Sunday, 8 November 2009
There Stands Jackson Like A Stonewall
It would be almost impossible to understand the great Stonewall Jackson, either as a man or as a soldier, without some appreciation of his views on religion. In a letter of 1863, Daniel Harvey Hill, a fellow Confederate general officer, wrote of Jackson, "The striking characteristic of his mind was his profound reverence for divine and human authority. I never knew of any one whose reverence for Deity was so all pervasive, and who felt so completely his entire dependence upon God." Moses Hoge, a Presbyterian cleric, was even more direct, "To attempt to portray the life of Jackson while leaving out the religious element would be like undertaking to describe Switzerland without mentioning the Alps."
There are, I believe, strong parallels between the lives of Oliver Cromwell and Jackson. Both men shared the same Calvinist ethic; both underwent a kind of spiritual crisis; and both emerged with a single-minded determination that they were following a path prescribed by God. It was this conviction, as well as natural ability, that made them both such formidable soldiers. Jackson's search for commitment in faith took him through various church denominations in the period after the Mexican War in 1847, till he eventually alighted on Presbyterianism, with its stress on individual morality and personal salvation. Like all Calvinists he loved God with all of the fervour of his singular character, and hoped that God loved him in return. Belief in predestination was the natural corollary of this commitment. With the approach of the Civil War, he told a minister that dissolution of the Union, which he personally opposed, 'can come only with God's permission.' His first political loyalty, though, was to Virginia, the Old Dominion; and it was Virginia he followed in April 1861.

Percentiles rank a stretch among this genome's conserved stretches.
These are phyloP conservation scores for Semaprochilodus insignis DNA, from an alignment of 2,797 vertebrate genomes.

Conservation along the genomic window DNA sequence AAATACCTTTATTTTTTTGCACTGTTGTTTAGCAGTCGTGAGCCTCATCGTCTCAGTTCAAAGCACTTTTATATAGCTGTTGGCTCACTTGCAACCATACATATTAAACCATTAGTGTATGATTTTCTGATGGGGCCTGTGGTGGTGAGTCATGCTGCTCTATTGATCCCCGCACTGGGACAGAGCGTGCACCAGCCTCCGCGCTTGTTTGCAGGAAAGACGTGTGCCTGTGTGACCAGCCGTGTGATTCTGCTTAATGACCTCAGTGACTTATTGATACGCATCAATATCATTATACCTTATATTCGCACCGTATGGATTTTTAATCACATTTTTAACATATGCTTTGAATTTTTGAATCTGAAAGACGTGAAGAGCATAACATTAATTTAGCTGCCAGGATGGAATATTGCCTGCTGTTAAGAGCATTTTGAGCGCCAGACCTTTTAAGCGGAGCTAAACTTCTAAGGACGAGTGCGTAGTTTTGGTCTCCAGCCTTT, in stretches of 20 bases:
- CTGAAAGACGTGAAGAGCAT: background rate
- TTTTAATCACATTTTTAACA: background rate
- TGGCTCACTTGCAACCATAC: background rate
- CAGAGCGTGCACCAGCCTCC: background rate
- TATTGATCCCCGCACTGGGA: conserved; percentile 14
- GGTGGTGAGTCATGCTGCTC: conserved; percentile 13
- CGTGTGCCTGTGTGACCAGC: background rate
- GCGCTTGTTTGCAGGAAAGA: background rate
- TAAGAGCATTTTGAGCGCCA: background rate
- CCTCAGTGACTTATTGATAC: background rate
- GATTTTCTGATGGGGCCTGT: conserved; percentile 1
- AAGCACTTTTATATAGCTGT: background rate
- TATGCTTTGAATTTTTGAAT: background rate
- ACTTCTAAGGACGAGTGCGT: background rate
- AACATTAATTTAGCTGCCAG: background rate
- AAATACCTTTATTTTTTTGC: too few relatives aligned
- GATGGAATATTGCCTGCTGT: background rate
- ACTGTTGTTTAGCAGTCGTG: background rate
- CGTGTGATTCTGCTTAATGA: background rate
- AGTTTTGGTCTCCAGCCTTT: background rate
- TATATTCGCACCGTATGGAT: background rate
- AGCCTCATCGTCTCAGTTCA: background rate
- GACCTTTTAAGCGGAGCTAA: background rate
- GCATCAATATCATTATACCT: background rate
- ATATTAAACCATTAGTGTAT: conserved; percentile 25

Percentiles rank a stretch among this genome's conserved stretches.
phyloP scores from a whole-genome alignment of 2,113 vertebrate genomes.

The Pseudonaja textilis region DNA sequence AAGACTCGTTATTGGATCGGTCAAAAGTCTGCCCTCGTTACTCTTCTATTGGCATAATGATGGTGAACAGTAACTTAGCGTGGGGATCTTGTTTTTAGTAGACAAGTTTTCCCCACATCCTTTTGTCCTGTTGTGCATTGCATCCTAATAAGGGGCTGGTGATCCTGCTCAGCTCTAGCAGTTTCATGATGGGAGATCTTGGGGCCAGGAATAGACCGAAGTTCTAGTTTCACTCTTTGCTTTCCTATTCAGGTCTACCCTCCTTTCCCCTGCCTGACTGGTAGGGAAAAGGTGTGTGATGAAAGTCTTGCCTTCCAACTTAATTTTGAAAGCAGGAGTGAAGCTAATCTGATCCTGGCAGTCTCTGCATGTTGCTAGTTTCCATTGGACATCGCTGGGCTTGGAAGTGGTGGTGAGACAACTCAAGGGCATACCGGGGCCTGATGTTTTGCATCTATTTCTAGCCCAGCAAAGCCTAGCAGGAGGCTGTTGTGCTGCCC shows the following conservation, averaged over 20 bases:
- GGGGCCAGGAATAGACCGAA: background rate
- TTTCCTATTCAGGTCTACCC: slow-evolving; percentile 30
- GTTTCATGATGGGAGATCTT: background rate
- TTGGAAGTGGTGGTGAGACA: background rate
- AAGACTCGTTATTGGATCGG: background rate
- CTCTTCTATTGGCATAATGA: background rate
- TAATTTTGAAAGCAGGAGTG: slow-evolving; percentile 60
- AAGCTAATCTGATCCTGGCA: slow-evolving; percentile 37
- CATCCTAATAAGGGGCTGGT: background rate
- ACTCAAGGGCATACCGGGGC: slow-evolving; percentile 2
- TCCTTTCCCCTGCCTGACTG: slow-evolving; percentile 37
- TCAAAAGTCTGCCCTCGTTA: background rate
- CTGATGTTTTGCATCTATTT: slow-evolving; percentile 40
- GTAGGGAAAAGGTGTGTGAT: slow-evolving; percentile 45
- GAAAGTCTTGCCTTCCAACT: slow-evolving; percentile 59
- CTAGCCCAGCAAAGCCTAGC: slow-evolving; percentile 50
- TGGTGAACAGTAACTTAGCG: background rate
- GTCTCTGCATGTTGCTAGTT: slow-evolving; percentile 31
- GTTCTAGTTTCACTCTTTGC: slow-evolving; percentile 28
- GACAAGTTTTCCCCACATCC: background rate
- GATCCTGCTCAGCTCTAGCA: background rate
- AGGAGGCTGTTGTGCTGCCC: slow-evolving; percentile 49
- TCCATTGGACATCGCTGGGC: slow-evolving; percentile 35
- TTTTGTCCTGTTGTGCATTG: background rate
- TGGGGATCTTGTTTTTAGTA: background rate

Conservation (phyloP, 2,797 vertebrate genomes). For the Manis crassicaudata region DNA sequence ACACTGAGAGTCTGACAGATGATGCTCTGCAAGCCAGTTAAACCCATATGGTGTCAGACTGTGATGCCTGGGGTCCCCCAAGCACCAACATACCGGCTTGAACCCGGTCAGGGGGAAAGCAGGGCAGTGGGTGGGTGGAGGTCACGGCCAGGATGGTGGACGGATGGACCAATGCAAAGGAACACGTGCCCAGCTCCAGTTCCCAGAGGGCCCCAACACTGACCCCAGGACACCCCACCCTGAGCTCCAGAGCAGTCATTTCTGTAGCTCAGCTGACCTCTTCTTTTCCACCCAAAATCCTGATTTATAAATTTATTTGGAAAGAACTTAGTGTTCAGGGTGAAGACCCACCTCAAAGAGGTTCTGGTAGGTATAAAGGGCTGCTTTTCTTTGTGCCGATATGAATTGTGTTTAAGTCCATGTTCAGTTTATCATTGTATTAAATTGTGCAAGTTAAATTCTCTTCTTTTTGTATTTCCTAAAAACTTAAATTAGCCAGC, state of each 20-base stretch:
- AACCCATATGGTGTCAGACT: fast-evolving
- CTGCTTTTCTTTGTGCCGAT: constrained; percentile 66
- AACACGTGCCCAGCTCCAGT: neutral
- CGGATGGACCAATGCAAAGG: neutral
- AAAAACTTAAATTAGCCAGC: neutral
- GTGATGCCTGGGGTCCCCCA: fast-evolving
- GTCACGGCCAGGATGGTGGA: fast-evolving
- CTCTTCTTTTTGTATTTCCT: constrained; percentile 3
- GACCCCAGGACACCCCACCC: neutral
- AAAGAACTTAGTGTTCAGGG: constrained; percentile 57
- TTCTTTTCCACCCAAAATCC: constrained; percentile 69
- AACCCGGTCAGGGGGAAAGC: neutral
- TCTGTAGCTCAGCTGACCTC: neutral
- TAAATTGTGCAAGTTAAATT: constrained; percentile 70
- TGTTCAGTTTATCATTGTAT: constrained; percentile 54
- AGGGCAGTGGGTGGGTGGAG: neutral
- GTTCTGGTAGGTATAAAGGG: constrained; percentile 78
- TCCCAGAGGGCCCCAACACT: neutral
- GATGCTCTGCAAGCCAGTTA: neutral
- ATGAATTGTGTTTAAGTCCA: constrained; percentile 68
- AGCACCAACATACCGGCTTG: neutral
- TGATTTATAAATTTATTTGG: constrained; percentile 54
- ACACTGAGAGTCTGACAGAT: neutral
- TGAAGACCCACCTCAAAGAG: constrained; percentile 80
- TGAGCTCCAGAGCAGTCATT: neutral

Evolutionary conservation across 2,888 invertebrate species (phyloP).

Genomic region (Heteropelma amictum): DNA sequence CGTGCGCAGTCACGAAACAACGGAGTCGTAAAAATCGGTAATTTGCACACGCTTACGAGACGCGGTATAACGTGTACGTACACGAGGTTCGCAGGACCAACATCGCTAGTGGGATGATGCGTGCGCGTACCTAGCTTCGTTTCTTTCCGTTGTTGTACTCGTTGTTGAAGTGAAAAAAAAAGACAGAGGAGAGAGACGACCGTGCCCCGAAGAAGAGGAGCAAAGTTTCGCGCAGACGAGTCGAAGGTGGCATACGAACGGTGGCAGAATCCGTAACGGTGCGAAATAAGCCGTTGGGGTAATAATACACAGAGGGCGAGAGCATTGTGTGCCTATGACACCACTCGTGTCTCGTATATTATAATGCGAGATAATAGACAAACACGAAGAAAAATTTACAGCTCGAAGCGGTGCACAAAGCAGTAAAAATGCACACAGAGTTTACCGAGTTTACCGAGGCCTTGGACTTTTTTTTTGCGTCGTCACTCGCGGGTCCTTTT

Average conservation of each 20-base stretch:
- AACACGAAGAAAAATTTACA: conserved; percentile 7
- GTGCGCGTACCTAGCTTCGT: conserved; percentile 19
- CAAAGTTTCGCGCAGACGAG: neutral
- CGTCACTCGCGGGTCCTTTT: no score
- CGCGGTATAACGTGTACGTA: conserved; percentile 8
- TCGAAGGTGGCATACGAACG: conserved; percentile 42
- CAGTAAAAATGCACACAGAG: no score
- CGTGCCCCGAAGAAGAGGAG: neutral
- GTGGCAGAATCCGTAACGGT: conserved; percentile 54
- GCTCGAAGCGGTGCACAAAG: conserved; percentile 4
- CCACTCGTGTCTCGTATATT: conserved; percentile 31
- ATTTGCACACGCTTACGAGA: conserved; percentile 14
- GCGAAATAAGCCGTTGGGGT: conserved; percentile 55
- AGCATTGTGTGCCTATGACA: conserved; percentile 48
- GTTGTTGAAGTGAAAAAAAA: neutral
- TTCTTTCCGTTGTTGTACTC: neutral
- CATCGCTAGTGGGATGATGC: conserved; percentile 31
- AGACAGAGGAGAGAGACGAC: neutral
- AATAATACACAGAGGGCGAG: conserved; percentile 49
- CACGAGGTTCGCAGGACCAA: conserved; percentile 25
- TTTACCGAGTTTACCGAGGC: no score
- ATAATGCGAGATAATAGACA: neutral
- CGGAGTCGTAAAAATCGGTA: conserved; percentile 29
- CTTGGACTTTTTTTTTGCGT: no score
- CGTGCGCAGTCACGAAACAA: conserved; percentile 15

Once in arms faith and soldiering walked side by side. The great catastrophe that descended on the country was, in Jackson's view, a judgement from God. The Civil War was, therefore, in his mind, akin to a religious crusade to regain the favour of the Almighty. Christian faith and the Confederate cause were thus one and the same thing. In pursuit of this belief he was to become utterly ruthless in the field, driving his men as hard as he drove himself. After one of his victories he said to an aid 'He who does not see the hand of God in this is blind, sir, blind!' Confident of God's grace, he became a soldier of extraordinary brilliance, and the Valley Campaign of 1862 still counts as one of the supreme achievements in all of military history. Afterwards, in his official report, he wrote, 'God has been our shield, and to His name be all the glory.' After the Valley, the 'Army of the Living God', as he himself expressed it, marched east to drive the Union forces away from Richmond in the Seven Days Campaign, where he established his unique partnership with Robert E. Lee. Jackson's accidental death in 1863, after the great flanking march at the Battle of Chancellorsville was probably the most serious single blow ever suffered by the Confederacy.